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$T(n)=4 T(n/2) + n^2 \sqrt{2}$

I have solved this by back substitution .. and it forms equations of the form

$4k T(n/2k) + k n^2 \sqrt 2$

its giving time complexity as n2 + n2 log2n

i have two questions .. a) how can we get Theta(n2.5).

b) is n2 log2n Asymptotically faster than n2 ?

The real question is this: what are we actually talking about?

1. The fastness of the "growth" of the graph: in that case, indeed O(n2) grows faster than O(n).

2. The fastness of the algorithm: in that case, O(n) grows faster than O(n2).

Both are contrary to each other. The faster the graph of the upper bound function grows, the slower the algorithm will be as it will take more computational steps. The slower the graph grows, like O(logn) or O(1), the faster the algorithm will be.

If a function f(n) is a sum of functions, one of which grows faster than the others, then the faster growing one determines the order of f(n). Example: If f(n) = 10 log(n) + 5 (log(n))3 + 7 n + 3 n2 + 6 n3 , then f(n) = O(n3 ).

But,

One way to say one algorithm is asymptotically more efficient than another is if there is some (problem-specific) input size such that for any larger input size the more efficient algorithm will take fewer "computational steps", usually by some abstract measure, e.g. number of comparisons.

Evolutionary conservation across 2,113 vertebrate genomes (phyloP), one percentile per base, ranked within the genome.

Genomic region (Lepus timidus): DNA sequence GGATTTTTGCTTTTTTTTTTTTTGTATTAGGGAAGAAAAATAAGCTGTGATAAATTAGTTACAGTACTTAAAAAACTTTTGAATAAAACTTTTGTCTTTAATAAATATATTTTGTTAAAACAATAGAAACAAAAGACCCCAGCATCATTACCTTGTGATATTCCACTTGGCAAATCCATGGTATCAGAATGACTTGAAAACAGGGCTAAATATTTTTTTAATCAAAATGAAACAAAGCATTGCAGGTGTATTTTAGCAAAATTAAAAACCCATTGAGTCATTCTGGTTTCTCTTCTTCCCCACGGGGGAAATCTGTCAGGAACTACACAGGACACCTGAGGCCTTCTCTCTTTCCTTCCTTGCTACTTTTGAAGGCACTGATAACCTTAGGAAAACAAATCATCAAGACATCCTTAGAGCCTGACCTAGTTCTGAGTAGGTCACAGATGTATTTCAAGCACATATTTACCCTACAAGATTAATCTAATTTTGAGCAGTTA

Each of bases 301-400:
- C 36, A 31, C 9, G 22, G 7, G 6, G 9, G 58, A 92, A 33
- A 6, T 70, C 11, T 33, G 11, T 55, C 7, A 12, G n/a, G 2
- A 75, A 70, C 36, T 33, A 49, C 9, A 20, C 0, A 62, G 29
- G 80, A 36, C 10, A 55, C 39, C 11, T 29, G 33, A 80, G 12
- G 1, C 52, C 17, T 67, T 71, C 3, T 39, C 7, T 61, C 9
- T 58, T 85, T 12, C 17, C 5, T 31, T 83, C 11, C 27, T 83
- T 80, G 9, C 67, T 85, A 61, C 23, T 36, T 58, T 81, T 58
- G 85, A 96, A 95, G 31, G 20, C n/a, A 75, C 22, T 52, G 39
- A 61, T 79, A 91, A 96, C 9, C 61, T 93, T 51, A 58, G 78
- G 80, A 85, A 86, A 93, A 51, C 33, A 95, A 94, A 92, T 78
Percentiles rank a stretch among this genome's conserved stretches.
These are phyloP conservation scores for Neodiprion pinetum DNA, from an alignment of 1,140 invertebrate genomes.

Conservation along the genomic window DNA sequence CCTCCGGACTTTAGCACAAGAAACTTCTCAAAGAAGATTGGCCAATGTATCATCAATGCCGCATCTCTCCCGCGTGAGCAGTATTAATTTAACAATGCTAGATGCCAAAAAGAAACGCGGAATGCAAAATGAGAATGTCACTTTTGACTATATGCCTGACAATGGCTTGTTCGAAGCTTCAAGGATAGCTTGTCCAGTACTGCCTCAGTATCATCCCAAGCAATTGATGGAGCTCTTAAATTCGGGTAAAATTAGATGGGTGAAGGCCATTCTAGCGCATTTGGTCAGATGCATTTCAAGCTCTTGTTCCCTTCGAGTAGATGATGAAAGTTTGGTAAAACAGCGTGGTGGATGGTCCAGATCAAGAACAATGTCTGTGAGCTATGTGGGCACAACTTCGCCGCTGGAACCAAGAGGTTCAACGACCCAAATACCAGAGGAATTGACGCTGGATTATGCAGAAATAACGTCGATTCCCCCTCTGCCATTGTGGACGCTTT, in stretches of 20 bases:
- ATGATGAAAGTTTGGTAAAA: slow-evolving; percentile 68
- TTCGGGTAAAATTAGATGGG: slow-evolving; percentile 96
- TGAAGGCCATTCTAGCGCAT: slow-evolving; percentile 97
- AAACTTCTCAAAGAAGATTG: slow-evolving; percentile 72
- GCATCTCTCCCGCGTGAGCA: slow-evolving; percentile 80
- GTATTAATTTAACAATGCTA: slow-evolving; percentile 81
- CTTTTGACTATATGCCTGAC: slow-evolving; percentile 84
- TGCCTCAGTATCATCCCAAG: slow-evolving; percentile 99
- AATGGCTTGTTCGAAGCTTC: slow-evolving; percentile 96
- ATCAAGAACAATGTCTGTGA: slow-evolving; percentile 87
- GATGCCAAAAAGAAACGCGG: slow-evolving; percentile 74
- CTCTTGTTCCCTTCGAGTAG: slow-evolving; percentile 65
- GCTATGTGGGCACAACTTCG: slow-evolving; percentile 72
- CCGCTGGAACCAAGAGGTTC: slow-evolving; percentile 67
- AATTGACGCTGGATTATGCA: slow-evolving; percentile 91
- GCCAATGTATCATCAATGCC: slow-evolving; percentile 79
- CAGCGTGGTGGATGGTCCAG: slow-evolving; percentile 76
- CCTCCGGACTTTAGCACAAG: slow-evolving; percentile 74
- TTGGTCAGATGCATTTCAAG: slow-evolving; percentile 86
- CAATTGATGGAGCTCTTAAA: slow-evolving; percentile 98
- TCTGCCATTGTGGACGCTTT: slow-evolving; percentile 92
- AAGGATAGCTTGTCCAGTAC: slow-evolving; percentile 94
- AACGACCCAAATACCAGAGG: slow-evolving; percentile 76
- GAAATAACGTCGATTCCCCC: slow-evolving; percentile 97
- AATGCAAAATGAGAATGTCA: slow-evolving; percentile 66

This is what i was looking for , thanks a lot :)

Word faster in 'Asymptotically faster' is creating ambiguity here.

The more better word is "Asymptotically efficient" like algo of order 'n' is Asymptotically more efficient than algo with complexity of n2 .

An algorithm with slower growth rate in terms of i/p is better than algorithm with faster growth rate.

Narsimha , it was a nice explanation.

O(n^2) is a subset of O((n^2) * log(n)), and thus the first is "better", it is easy to see that since log(n) is an increasing function, by multiplying something with it, you get a "higher" function then the original (f(n) <= f(n) * log(n) for each increasing non negative f and n>2).

Source: StackOverflow

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